The etymology of the word is disputed. The word first appears as reference to an 18th-century tool in glassmaking that was developed as a spring pontil. As stated in the glass dictionary published by the Corning Museum of Glass, a gadget is a metal rod with a spring clip that grips the foot of a vessel and so avoids the use of a pontil. Gadgets were first used in the late 18th century. According to the Oxford English Dictionary, there is anecdotal (not necessarily true) evidence for the use of “gadget” as a placeholder name for a technical item whose precise name one can’t remember since the 1850s; with Robert Brown’s 1886 book Spunyarn and Spindrift, A sailor boy’s log of a voyage out and home in a China tea-clipper containing the earliest known usage in print.
A widely circulated story holds that the word gadget was “invented” when Gaget, Gauthier & Cie, the company behind the repoussé construction of the Statue of Liberty (1886), made a small-scale version of the monument and named it after their firm; however this contradicts the evidence that the word was already used before in nautical circles, and the fact that it did not become popular, at least in the USA, until after World War I. Other sources cite a derivation from the French gâchette which has been applied to various pieces of a firing mechanism, or the French gagée, a small tool or accessory
The October 1918 issue of Notes and Queries contains a multi-article entry on the word “gadget” (12 S. iv. 187). H. Tapley-Soper of The City Library, Exeter, writes:
A discussion arose at the Plymouth meeting of the Devonshire Association in 1916 when it was suggested that this word should be recorded in the list of local verbal provincialisms. Several members dissented from its inclusion on the ground that it is in common use throughout the country; and a naval officer who was present said that it has for years been a popular expression in the service for a tool or implement, the exact name of which is unknown or has for the moment been forgotten. I have also frequently heard it applied by motor-cycle friends to the collection of fitments to be seen on motor cycles. ‘His handle-bars are smothered in gadgets’ refers to such things as speedometers, mirrors, levers, badges, mascots, &c., attached to the steering handles. The ‘jigger’ or short-rest used in billiards is also often called a ‘gadget’; and the name has been applied by local platelayers to the ‘gauge’ used to test the accuracy of their work. In fact, to borrow from present-day Army slang, ‘gadget’ is applied to ‘any old thing.’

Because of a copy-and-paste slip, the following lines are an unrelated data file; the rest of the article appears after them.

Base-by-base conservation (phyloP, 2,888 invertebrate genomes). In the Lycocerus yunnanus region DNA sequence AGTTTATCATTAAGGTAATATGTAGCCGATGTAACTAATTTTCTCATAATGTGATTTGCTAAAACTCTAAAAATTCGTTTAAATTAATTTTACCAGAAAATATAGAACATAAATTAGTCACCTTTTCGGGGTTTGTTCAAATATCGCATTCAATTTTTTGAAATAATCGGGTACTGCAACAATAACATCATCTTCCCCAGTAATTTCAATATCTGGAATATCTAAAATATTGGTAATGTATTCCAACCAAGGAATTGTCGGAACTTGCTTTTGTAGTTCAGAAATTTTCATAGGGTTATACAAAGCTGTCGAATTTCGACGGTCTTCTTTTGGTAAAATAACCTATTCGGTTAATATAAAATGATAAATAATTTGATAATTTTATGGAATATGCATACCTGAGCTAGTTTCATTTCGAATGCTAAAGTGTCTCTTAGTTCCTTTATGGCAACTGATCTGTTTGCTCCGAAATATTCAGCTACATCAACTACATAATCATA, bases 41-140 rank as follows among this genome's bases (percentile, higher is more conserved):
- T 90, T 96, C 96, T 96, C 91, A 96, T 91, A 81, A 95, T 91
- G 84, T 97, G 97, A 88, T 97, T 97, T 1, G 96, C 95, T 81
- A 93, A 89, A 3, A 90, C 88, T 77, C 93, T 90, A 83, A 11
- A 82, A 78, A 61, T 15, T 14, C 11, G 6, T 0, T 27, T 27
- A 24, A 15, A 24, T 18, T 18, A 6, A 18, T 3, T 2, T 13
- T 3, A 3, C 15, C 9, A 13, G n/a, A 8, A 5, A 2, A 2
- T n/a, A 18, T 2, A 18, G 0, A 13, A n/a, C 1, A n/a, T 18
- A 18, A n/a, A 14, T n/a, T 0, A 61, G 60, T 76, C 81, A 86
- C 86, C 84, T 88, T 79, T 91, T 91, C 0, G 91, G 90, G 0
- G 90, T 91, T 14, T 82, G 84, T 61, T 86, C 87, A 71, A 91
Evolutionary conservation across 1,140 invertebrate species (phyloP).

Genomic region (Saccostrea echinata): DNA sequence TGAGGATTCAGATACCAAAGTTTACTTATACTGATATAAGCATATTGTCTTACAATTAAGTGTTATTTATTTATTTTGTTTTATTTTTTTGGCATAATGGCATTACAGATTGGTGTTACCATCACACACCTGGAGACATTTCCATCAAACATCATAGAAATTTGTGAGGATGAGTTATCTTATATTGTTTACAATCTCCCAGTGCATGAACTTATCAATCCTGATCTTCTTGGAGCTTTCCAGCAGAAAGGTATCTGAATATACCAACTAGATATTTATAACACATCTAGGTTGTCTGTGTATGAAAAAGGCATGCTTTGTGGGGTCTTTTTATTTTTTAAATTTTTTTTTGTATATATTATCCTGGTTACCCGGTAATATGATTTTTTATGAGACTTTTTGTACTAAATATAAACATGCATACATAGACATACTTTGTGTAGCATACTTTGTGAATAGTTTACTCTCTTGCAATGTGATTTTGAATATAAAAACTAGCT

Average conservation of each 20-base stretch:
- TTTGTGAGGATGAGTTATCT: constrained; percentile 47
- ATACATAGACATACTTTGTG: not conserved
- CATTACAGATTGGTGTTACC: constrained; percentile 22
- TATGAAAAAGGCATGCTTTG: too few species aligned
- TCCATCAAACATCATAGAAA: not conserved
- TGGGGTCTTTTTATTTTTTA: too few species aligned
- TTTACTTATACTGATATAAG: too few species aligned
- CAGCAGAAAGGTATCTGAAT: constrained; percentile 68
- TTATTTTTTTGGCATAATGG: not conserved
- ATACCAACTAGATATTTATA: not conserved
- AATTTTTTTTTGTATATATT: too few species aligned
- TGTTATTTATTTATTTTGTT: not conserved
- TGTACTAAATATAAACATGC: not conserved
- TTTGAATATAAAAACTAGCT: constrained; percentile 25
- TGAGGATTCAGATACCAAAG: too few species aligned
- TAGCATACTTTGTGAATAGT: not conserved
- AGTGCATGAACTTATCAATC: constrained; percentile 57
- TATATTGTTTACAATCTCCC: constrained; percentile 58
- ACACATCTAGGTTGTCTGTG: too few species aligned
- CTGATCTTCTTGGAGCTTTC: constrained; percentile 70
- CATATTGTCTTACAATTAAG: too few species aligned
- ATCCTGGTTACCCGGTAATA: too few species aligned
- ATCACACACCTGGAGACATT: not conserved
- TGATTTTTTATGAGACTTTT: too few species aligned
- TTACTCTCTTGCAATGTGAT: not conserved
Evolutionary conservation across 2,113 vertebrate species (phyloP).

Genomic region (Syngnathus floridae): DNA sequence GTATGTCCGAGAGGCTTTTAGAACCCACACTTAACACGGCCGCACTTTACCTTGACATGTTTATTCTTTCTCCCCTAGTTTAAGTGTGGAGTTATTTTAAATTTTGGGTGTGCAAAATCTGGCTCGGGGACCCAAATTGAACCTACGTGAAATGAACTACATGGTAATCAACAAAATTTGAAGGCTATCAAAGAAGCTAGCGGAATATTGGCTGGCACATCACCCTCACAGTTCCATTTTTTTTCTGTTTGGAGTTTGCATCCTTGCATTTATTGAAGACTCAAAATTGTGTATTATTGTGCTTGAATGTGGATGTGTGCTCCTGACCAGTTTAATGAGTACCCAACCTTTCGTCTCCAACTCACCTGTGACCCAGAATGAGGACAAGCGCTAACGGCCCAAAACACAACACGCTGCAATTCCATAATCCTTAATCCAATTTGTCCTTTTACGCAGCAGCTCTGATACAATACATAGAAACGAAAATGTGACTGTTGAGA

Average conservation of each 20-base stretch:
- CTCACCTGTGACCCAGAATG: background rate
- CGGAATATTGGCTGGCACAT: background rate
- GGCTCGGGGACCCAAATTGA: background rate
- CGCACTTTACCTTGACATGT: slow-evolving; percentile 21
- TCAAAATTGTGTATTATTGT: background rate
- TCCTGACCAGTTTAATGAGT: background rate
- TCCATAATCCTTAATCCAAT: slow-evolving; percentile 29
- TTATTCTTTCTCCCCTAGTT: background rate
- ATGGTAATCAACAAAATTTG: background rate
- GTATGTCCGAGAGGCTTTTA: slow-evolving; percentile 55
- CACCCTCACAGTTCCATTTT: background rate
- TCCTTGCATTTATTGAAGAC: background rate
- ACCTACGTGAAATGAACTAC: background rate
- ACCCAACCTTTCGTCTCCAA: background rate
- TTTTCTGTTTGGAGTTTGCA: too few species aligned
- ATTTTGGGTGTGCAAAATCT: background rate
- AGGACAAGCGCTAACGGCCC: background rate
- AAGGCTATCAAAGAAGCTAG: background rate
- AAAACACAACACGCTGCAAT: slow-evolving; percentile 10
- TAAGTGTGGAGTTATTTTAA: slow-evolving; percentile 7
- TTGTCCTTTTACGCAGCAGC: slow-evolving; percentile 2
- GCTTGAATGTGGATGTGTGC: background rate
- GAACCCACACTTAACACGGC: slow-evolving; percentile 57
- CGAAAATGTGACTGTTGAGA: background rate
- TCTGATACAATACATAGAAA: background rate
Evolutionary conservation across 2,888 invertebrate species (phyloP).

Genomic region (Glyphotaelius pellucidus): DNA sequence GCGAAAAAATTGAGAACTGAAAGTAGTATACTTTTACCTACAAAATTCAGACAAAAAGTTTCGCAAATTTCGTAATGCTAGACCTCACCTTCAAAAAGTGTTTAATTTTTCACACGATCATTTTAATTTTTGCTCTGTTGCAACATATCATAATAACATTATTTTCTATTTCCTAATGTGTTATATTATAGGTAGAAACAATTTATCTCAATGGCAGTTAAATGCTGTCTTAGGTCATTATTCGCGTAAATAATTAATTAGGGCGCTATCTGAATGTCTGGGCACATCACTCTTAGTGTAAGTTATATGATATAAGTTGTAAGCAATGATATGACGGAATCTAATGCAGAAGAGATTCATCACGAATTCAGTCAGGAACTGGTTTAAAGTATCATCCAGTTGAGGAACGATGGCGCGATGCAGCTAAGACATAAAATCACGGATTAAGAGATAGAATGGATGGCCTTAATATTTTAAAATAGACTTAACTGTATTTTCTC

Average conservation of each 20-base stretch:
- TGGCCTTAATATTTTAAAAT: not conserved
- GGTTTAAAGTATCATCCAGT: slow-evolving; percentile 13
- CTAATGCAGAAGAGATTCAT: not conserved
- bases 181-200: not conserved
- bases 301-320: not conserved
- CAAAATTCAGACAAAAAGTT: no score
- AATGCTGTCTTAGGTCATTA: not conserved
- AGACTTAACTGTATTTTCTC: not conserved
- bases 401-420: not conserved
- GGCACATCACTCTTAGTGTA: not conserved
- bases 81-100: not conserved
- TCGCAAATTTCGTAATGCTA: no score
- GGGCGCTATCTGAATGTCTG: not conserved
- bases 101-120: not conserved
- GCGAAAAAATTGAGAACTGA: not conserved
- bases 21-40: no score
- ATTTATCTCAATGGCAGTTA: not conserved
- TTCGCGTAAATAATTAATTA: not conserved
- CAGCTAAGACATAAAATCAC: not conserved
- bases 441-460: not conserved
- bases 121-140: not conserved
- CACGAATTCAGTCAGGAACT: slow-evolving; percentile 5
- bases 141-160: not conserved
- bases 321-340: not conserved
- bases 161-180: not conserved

The usage of the term in military parlance extended beyond the navy. In the book “Above the Battle” by Vivian Drake, published in 1918 by D. Appleton & Co., of New York and London, being the memoirs of a pilot in the British Royal Flying Corps, there is the following passage: “Our ennui was occasionally relieved by new gadgets — “gadget” is the Flying Corps slang for invention! Some gadgets were good, some comic and some extraordinary.”
By the second half of the twentieth century, the term “gadget” had taken on the connotations of compactness and mobility. In the 1965 essay “The Great Gizmo” (a term used interchangeably with “gadget” throughout the essay), the architectural and design critic Reyner Banham defines the item as:
A characteristic class of US products––perhaps the most characteristic––is a small self-contained unit of high performance in relation to its size and cost, whose function is to transform some undifferentiated set of circumstances to a condition nearer human desires. The minimum of skills is required in its installation and use, and it is independent of any physical or social infrastructure beyond that by which it may be ordered from catalogue and delivered to its prospective user. A class of servants to human needs, these clip-on devices, these portable gadgets, have coloured American thought and action far more deeply––I suspect––than is commonly understood.